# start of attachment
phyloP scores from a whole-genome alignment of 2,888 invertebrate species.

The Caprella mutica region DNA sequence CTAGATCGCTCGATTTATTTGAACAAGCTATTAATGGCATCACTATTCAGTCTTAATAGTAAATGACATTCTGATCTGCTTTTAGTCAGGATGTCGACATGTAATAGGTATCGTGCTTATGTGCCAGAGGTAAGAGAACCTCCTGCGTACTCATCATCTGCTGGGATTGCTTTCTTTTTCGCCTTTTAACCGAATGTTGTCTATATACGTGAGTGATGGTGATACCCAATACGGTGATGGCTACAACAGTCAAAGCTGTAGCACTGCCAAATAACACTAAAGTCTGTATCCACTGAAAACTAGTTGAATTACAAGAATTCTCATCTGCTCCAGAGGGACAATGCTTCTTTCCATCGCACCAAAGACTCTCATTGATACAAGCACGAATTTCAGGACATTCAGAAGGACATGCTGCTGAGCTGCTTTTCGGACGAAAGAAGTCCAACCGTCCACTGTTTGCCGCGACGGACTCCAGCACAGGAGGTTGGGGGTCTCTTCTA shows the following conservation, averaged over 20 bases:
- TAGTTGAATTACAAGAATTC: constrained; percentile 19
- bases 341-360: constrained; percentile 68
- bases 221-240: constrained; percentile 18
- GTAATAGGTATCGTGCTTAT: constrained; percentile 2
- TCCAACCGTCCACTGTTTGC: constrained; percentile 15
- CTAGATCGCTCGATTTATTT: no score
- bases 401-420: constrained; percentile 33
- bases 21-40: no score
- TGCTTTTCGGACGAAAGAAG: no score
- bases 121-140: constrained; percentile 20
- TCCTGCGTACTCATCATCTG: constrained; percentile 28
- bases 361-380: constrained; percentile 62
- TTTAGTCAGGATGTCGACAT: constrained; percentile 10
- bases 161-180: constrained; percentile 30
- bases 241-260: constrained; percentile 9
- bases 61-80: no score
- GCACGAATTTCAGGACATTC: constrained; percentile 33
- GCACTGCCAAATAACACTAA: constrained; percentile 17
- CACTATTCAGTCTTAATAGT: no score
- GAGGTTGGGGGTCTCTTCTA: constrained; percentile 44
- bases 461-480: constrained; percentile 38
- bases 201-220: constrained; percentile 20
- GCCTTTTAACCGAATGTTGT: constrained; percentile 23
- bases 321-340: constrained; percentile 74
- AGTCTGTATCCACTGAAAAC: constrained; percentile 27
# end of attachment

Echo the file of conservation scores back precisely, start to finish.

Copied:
phyloP scores from a whole-genome alignment of 2,888 invertebrate species.

The Caprella mutica region DNA sequence CTAGATCGCTCGATTTATTTGAACAAGCTATTAATGGCATCACTATTCAGTCTTAATAGTAAATGACATTCTGATCTGCTTTTAGTCAGGATGTCGACATGTAATAGGTATCGTGCTTATGTGCCAGAGGTAAGAGAACCTCCTGCGTACTCATCATCTGCTGGGATTGCTTTCTTTTTCGCCTTTTAACCGAATGTTGTCTATATACGTGAGTGATGGTGATACCCAATACGGTGATGGCTACAACAGTCAAAGCTGTAGCACTGCCAAATAACACTAAAGTCTGTATCCACTGAAAACTAGTTGAATTACAAGAATTCTCATCTGCTCCAGAGGGACAATGCTTCTTTCCATCGCACCAAAGACTCTCATTGATACAAGCACGAATTTCAGGACATTCAGAAGGACATGCTGCTGAGCTGCTTTTCGGACGAAAGAAGTCCAACCGTCCACTGTTTGCCGCGACGGACTCCAGCACAGGAGGTTGGGGGTCTCTTCTA shows the following conservation, averaged over 20 bases:
- TAGTTGAATTACAAGAATTC: constrained; percentile 19
- bases 341-360: constrained; percentile 68
- bases 221-240: constrained; percentile 18
- GTAATAGGTATCGTGCTTAT: constrained; percentile 2
- TCCAACCGTCCACTGTTTGC: constrained; percentile 15
- CTAGATCGCTCGATTTATTT: no score
- bases 401-420: constrained; percentile 33
- bases 21-40: no score
- TGCTTTTCGGACGAAAGAAG: no score
- bases 121-140: constrained; percentile 20
- TCCTGCGTACTCATCATCTG: constrained; percentile 28
- bases 361-380: constrained; percentile 62
- TTTAGTCAGGATGTCGACAT: constrained; percentile 10
- bases 161-180: constrained; percentile 30
- bases 241-260: constrained; percentile 9
- bases 61-80: no score
- GCACGAATTTCAGGACATTC: constrained; percentile 33
- GCACTGCCAAATAACACTAA: constrained; percentile 17
- CACTATTCAGTCTTAATAGT: no score
- GAGGTTGGGGGTCTCTTCTA: constrained; percentile 44
- bases 461-480: constrained; percentile 38
- bases 201-220: constrained; percentile 20
- GCCTTTTAACCGAATGTTGT: constrained; percentile 23
- bases 321-340: constrained; percentile 74
- AGTCTGTATCCACTGAAAAC: constrained; percentile 27